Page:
“Wine & Cheese Train” boarding is 30 minutes before the scheduled departure. Riders must be 21 or older and have their photo ID ready when they board.

Featured wines are carefully selected from Waltz Vineyards, and cheeses are paired accordingly. Beer and select non-alcoholic beverages are also available for purchase upon request. Riders can purchase a souvenir wine glass on board the train if desired. Glasses are $7 each.

In accordance with Pennsylvania law, alcohol is only served during the train ride. The rail line is not permitted to serve alcoholic beverages while the train is berthed in the station.

This popular train is available on select Friday and Saturday evenings throughout the season. Tickets are $65.

On May 20 and 21, The Northern Central Railway (2 West Main Street, New Freedom, www.northerncentralrailway.com) is running its Glen Rock Express” at 11 a.m. and its “Hanover Junction Flyer” at 12:30 p.m.  each day.

The “Glen Rock Express” will travel to Glen Rock and back with the historic PRR GP9 Diesel Locomotive built-in 1959. The ride will be on a former Pennsylvania Railroad mainline that has been in operation since 1838.

The “Hanover Junction Flyer” travels through the Heritage Rail Trail County Park and southern York County countryside on this trip to Hanover Junction.

Rhubarb can be a negative if it refers to an angry discussion or a positive if it refers a produce item that is frequently used in fruit pies.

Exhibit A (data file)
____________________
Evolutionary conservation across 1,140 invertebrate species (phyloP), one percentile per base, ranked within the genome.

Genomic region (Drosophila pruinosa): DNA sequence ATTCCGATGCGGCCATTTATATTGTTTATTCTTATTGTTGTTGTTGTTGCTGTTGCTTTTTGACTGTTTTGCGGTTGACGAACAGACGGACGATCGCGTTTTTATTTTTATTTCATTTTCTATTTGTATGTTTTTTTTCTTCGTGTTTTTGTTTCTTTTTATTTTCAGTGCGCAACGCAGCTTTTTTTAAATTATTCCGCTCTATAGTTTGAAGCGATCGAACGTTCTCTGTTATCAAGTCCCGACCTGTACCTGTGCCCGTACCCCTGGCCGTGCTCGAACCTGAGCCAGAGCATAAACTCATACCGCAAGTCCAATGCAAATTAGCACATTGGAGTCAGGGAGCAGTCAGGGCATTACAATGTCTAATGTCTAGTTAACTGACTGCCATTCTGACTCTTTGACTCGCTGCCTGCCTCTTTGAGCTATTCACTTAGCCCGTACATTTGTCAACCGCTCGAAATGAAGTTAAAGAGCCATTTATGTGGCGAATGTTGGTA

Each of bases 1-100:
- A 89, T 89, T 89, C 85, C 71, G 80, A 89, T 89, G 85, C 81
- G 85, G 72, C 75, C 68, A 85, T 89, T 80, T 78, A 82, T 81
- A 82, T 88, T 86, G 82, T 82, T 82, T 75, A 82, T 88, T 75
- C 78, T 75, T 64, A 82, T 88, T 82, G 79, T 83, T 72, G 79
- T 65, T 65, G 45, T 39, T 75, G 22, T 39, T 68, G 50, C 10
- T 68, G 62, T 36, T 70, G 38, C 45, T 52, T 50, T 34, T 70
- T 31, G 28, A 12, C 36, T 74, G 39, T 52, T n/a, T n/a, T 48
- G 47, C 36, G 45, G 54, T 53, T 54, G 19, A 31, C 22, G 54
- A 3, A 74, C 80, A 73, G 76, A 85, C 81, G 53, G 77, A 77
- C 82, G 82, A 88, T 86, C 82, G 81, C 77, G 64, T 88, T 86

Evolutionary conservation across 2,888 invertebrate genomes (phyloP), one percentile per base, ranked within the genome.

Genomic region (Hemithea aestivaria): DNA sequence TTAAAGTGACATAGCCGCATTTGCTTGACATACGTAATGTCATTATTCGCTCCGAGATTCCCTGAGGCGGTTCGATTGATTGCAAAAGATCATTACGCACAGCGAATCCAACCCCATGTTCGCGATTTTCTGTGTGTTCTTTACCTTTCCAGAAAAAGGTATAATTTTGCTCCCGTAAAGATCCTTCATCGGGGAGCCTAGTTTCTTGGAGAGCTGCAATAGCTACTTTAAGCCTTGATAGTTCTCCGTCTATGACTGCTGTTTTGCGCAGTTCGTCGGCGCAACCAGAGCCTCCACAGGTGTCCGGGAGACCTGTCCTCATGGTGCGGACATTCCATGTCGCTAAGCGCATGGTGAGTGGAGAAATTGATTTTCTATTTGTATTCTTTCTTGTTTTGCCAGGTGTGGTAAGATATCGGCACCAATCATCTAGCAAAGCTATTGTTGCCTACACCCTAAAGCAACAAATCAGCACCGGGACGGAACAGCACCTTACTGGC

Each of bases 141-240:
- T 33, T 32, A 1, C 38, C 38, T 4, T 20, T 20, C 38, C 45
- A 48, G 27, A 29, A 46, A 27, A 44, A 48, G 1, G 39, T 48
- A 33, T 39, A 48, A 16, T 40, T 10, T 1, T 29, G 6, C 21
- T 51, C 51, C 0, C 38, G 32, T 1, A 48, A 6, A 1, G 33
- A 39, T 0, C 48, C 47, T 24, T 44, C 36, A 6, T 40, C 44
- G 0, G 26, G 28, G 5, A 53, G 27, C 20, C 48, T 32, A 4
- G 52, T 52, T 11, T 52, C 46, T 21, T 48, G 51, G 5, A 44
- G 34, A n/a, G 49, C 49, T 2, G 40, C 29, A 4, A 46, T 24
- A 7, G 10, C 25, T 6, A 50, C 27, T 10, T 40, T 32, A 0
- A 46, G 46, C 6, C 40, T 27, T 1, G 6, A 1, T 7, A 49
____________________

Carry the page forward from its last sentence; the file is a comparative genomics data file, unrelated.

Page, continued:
On May 19 and 20, the 2023 Rhubarb Festival will be held at Kitchen Kettle Village (3529 Old Philadelphia Pike, Intercourse, 800-732-3538, www.kitchenkettle.com). The festival starts at 11 a.m. both days.

In Lancaster County, people have been celebrating rhubarb for over 30 years. This is the time of year when Kitchen Kettle Village comes alive with the sweet aroma of rhubarb jam bubbling in its kettles.

Rhubarb is the harbinger of spring in Pennsylvania Dutch Country, and every year Kitchen Kettle Village pays tribute with a two-day food festival filled with delicious and sometimes zany events.

The not-your-everyday annual event will feature attractions and activities for people of all ages, including a rhubarb racecar derby, homemade desserts, the “Rhubarb Stroll” mini-parade, a “Rhubarb Whoopie Pie Filling Contest” and more.

The free, family-oriented event will also feature a wide array of homemade rhubarb foods, including rhubarb dips, rhubarb sauces, rhubarb pies and rhubarb drinks.

On May 20, the annual Skippack Spring Wine Festival (Skippack Pike, Skippack, 610- 584-1155, http://winetober.com) will be staged along the main street of the scenic village near the Skippack Creek in Montgomery County.

The popular annual event will feature 32 wine vendors with a tasty array of wine and food samples along with live music.  There will be more than 125 vendors overall.

Some of the wine vendors who will be participating in this weekend’s event are Grace Winery, Le Garage Winery, Cork Dork Winery, Blue Mountain Vineyards, Juanita Valley Winery, Bee Kind Winery,and Benigna’s Creek Vineyard & Winery, Inc.

This year’s Skippack Spring Wine Festival will be held from noon-6 p.m. Tickets for the event, which include food and wine sampling, are $25.

From May 19-21, it will be time for the New Hope and Lambertville “Pridefest” (https://www.newhopecelebrates.com/pridefest/).